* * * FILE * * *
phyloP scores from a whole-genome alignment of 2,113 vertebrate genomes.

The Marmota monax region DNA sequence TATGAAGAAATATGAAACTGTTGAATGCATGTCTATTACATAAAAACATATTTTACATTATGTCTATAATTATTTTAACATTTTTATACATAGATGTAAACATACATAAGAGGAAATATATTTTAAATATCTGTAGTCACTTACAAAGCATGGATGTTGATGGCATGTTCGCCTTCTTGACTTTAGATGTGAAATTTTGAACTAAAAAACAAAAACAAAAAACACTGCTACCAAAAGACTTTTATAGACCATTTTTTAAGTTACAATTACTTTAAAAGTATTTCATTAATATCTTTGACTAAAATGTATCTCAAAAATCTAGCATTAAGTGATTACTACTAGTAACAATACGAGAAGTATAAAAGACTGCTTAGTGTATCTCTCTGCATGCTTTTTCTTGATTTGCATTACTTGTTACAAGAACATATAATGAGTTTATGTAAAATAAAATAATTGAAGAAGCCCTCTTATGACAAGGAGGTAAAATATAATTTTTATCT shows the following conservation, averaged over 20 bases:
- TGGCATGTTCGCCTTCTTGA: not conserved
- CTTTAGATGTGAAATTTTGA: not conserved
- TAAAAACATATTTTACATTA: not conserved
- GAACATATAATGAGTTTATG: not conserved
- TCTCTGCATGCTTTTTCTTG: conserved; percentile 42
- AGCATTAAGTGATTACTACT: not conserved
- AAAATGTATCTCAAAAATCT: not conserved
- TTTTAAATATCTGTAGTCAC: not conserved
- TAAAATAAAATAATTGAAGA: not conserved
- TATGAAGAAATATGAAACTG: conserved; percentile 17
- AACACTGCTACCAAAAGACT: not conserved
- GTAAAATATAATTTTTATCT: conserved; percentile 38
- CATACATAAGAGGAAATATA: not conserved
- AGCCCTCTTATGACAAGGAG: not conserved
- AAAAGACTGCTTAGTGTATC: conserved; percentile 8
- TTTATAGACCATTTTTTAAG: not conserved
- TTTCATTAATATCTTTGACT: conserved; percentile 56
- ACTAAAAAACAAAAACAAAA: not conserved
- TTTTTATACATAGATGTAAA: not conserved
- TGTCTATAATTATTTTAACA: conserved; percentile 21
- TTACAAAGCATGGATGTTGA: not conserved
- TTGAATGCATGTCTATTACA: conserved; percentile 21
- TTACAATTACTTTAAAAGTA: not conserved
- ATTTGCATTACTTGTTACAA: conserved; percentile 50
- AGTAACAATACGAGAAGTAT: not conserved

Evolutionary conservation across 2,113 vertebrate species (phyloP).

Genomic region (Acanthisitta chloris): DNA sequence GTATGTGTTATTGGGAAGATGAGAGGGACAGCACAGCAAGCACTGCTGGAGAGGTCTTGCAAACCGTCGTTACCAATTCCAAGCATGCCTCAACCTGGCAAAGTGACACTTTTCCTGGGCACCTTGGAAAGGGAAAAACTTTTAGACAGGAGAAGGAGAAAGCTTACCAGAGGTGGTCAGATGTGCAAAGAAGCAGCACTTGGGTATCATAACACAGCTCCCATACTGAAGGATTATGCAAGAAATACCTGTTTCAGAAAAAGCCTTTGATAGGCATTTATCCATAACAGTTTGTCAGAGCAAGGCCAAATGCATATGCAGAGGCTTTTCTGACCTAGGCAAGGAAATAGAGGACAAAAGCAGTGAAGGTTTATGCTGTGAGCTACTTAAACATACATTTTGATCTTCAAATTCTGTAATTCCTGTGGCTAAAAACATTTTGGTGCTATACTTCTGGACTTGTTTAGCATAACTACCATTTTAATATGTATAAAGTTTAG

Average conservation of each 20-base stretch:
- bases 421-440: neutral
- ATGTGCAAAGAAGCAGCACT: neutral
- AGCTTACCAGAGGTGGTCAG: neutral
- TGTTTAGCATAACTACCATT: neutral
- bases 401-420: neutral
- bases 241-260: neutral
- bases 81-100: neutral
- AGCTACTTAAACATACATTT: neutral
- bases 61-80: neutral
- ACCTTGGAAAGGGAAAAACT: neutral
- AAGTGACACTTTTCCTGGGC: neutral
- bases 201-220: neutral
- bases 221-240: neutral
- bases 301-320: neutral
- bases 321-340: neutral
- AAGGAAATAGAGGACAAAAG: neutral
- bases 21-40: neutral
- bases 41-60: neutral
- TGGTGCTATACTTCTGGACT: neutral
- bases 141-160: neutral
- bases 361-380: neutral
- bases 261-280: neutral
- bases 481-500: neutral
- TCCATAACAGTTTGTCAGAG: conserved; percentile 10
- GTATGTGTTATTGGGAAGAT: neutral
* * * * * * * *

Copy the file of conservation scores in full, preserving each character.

phyloP scores from a whole-genome alignment of 2,113 vertebrate genomes.

The Marmota monax region DNA sequence TATGAAGAAATATGAAACTGTTGAATGCATGTCTATTACATAAAAACATATTTTACATTATGTCTATAATTATTTTAACATTTTTATACATAGATGTAAACATACATAAGAGGAAATATATTTTAAATATCTGTAGTCACTTACAAAGCATGGATGTTGATGGCATGTTCGCCTTCTTGACTTTAGATGTGAAATTTTGAACTAAAAAACAAAAACAAAAAACACTGCTACCAAAAGACTTTTATAGACCATTTTTTAAGTTACAATTACTTTAAAAGTATTTCATTAATATCTTTGACTAAAATGTATCTCAAAAATCTAGCATTAAGTGATTACTACTAGTAACAATACGAGAAGTATAAAAGACTGCTTAGTGTATCTCTCTGCATGCTTTTTCTTGATTTGCATTACTTGTTACAAGAACATATAATGAGTTTATGTAAAATAAAATAATTGAAGAAGCCCTCTTATGACAAGGAGGTAAAATATAATTTTTATCT shows the following conservation, averaged over 20 bases:
- TGGCATGTTCGCCTTCTTGA: not conserved
- CTTTAGATGTGAAATTTTGA: not conserved
- TAAAAACATATTTTACATTA: not conserved
- GAACATATAATGAGTTTATG: not conserved
- TCTCTGCATGCTTTTTCTTG: conserved; percentile 42
- AGCATTAAGTGATTACTACT: not conserved
- AAAATGTATCTCAAAAATCT: not conserved
- TTTTAAATATCTGTAGTCAC: not conserved
- TAAAATAAAATAATTGAAGA: not conserved
- TATGAAGAAATATGAAACTG: conserved; percentile 17
- AACACTGCTACCAAAAGACT: not conserved
- GTAAAATATAATTTTTATCT: conserved; percentile 38
- CATACATAAGAGGAAATATA: not conserved
- AGCCCTCTTATGACAAGGAG: not conserved
- AAAAGACTGCTTAGTGTATC: conserved; percentile 8
- TTTATAGACCATTTTTTAAG: not conserved
- TTTCATTAATATCTTTGACT: conserved; percentile 56
- ACTAAAAAACAAAAACAAAA: not conserved
- TTTTTATACATAGATGTAAA: not conserved
- TGTCTATAATTATTTTAACA: conserved; percentile 21
- TTACAAAGCATGGATGTTGA: not conserved
- TTGAATGCATGTCTATTACA: conserved; percentile 21
- TTACAATTACTTTAAAAGTA: not conserved
- ATTTGCATTACTTGTTACAA: conserved; percentile 50
- AGTAACAATACGAGAAGTAT: not conserved

Evolutionary conservation across 2,113 vertebrate species (phyloP).

Genomic region (Acanthisitta chloris): DNA sequence GTATGTGTTATTGGGAAGATGAGAGGGACAGCACAGCAAGCACTGCTGGAGAGGTCTTGCAAACCGTCGTTACCAATTCCAAGCATGCCTCAACCTGGCAAAGTGACACTTTTCCTGGGCACCTTGGAAAGGGAAAAACTTTTAGACAGGAGAAGGAGAAAGCTTACCAGAGGTGGTCAGATGTGCAAAGAAGCAGCACTTGGGTATCATAACACAGCTCCCATACTGAAGGATTATGCAAGAAATACCTGTTTCAGAAAAAGCCTTTGATAGGCATTTATCCATAACAGTTTGTCAGAGCAAGGCCAAATGCATATGCAGAGGCTTTTCTGACCTAGGCAAGGAAATAGAGGACAAAAGCAGTGAAGGTTTATGCTGTGAGCTACTTAAACATACATTTTGATCTTCAAATTCTGTAATTCCTGTGGCTAAAAACATTTTGGTGCTATACTTCTGGACTTGTTTAGCATAACTACCATTTTAATATGTATAAAGTTTAG

Average conservation of each 20-base stretch:
- bases 421-440: neutral
- ATGTGCAAAGAAGCAGCACT: neutral
- AGCTTACCAGAGGTGGTCAG: neutral
- TGTTTAGCATAACTACCATT: neutral
- bases 401-420: neutral
- bases 241-260: neutral
- bases 81-100: neutral
- AGCTACTTAAACATACATTT: neutral
- bases 61-80: neutral
- ACCTTGGAAAGGGAAAAACT: neutral
- AAGTGACACTTTTCCTGGGC: neutral
- bases 201-220: neutral
- bases 221-240: neutral
- bases 301-320: neutral
- bases 321-340: neutral
- AAGGAAATAGAGGACAAAAG: neutral
- bases 21-40: neutral
- bases 41-60: neutral
- TGGTGCTATACTTCTGGACT: neutral
- bases 141-160: neutral
- bases 361-380: neutral
- bases 261-280: neutral
- bases 481-500: neutral
- TCCATAACAGTTTGTCAGAG: conserved; percentile 10
- GTATGTGTTATTGGGAAGAT: neutral